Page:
Staying safe online when working from comfort of home


Staying safe online when working from comfort of home

Ensure that the antivirus on your computer is updated, use strong passwords and multi-factor authentication where applicable. FILE PHOTO | NMG 

Netflix and other popular video services have become the new form of entertainment as working from home becomes the norm.

So when a colleague or friend forwards you a message that offers you a free account or three months free viewing, the primary response is to sign up immediately, after all it is three months of free viewing.

The reality of the matter is that it is a scam and most people will go ahead and input personal details and credit or debit card details as requested by the links.

There are also those emails and alerts providing more information on Covid-19 and promising vaccine or a care kit at a small fee.

“The biggest risk is the phishing wave that is going around. Attackers are finding innovative ways to leverage the anxiety and panic around Covid-19 to send out phishing emails to unsuspecting individuals.” Says Jeff Kirumba, a technology consultant.


“They can usually pose as alerts on the pandemic and are often indistinguishable from legitimate alerts that may be sent out from your company or other legitimate sources such as WHO.”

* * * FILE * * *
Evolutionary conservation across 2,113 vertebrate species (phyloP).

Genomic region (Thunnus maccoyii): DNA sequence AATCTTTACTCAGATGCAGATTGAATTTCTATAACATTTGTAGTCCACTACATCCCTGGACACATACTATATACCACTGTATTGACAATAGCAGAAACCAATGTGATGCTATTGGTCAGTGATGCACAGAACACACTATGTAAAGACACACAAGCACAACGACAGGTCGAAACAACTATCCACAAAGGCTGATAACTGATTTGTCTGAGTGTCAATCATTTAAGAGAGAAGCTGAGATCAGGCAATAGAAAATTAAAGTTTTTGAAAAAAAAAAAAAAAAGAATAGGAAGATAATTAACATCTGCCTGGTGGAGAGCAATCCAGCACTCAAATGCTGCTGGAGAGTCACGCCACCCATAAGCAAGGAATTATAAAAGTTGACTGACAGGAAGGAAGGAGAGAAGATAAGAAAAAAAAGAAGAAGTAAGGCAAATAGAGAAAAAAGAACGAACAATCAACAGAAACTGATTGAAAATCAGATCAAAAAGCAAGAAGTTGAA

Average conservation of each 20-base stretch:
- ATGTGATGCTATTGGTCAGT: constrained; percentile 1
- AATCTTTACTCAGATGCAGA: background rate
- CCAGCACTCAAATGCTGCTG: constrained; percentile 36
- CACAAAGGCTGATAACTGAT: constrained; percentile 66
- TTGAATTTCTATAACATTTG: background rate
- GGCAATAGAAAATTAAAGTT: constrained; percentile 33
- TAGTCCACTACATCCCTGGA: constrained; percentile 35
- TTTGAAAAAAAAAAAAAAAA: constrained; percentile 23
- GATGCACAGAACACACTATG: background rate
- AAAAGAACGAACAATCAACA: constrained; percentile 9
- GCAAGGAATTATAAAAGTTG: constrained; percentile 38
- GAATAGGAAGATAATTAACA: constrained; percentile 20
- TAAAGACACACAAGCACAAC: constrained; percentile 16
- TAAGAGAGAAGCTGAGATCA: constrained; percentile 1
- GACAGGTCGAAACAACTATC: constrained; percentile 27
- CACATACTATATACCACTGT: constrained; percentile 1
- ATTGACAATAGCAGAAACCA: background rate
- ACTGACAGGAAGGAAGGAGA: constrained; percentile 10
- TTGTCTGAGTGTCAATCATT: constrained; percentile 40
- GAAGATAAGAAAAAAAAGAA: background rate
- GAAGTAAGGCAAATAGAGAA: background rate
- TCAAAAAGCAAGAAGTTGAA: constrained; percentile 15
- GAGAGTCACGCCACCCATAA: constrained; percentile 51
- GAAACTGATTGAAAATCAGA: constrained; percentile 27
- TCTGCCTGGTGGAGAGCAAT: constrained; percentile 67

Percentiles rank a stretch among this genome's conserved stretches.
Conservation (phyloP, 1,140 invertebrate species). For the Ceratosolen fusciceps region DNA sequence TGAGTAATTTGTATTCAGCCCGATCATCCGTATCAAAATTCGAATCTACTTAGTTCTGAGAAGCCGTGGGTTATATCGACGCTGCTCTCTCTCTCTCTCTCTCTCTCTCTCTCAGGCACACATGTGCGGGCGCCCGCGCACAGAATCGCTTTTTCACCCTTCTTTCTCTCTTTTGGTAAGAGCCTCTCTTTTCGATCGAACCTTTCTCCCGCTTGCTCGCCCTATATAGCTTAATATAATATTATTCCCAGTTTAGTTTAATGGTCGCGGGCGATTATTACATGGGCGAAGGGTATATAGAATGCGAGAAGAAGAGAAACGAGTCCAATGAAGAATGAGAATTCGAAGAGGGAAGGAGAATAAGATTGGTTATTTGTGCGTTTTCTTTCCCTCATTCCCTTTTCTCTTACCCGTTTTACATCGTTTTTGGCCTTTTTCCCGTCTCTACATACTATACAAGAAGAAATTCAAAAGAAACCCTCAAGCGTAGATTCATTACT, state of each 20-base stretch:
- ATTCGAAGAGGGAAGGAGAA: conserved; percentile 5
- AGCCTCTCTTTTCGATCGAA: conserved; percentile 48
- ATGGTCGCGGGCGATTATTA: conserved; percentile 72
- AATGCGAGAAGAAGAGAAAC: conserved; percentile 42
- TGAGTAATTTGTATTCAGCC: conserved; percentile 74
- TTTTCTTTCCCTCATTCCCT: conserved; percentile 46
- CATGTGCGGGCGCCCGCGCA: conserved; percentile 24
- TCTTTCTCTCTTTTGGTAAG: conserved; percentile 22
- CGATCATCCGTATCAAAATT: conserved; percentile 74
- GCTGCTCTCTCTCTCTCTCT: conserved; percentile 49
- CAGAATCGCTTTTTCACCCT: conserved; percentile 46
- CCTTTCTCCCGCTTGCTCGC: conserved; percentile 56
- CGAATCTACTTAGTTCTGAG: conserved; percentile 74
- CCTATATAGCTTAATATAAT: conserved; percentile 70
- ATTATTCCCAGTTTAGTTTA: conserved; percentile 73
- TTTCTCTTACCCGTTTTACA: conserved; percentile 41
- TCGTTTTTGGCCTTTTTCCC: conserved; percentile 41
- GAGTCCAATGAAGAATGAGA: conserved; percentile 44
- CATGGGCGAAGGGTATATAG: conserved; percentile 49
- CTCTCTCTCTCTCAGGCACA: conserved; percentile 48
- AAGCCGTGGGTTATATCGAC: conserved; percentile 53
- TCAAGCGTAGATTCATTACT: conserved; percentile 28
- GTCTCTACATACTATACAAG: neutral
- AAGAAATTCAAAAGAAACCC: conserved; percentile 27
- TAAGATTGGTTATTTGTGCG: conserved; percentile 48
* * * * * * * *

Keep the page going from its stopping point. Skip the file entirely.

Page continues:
Ensure that the antivirus on your computer is updated, use strong passwords and multi-factor authentication where applicable; be very vigilant about emails, text messages or calls that may ask you to take unusual actions such as clicking links to access information, opening certain attachments or providing personal information such as PINs and passwords.

Ensure that you only open emails and attachments from email addresses that you recognise, and if you’re not sure whether the email sent to you is from a legitimate source, report it directly to your IT team for verification; avoid downloading content from unapproved sites such as torrent sites. These downloads often contain trojans that may infect your computer and even your work network and computing resources with viruses or ransomware and finally, ensure you use collaboration tools (chat, work tracking and conferencing) that are encrypted and have been tested and approved by your organisation.

Facebook, Google and Indeed were among the very first companies to ask their employees to begin working from home when Covid-19 became a global threat. Just a few weeks in and with Covid-19 continuing to ravage the globe, more and more companies have been forced to, as a matter of urgency, think about the best ways to sustain their productivity even as employees have to work from home.

The unprecedented traffic on the internet definitely raises the question of cyber security.

“Of course, flood gates are open for cyber-scams and hacking attempts and organisations have to be vigilant,” says Dr Ken, Okong’o, Data Protection and ICT Policy Expert.

More and more meetings now happen virtually through software such as Zoom, Google Hangouts and Skype; and other forms or online communication and file sharing have become the order of the day.

“The change of work location to the home setting presents a ripe opportunity for ‘social engineering’ attacks from family where they are likely to access unauthorised information. They can also eavesdrop or intercept your connection. Thus, organisations have to invest a lot more effort in pivoting from office workstations to laptops at home,” notes Chrisgone Adede, a Data Science Expert.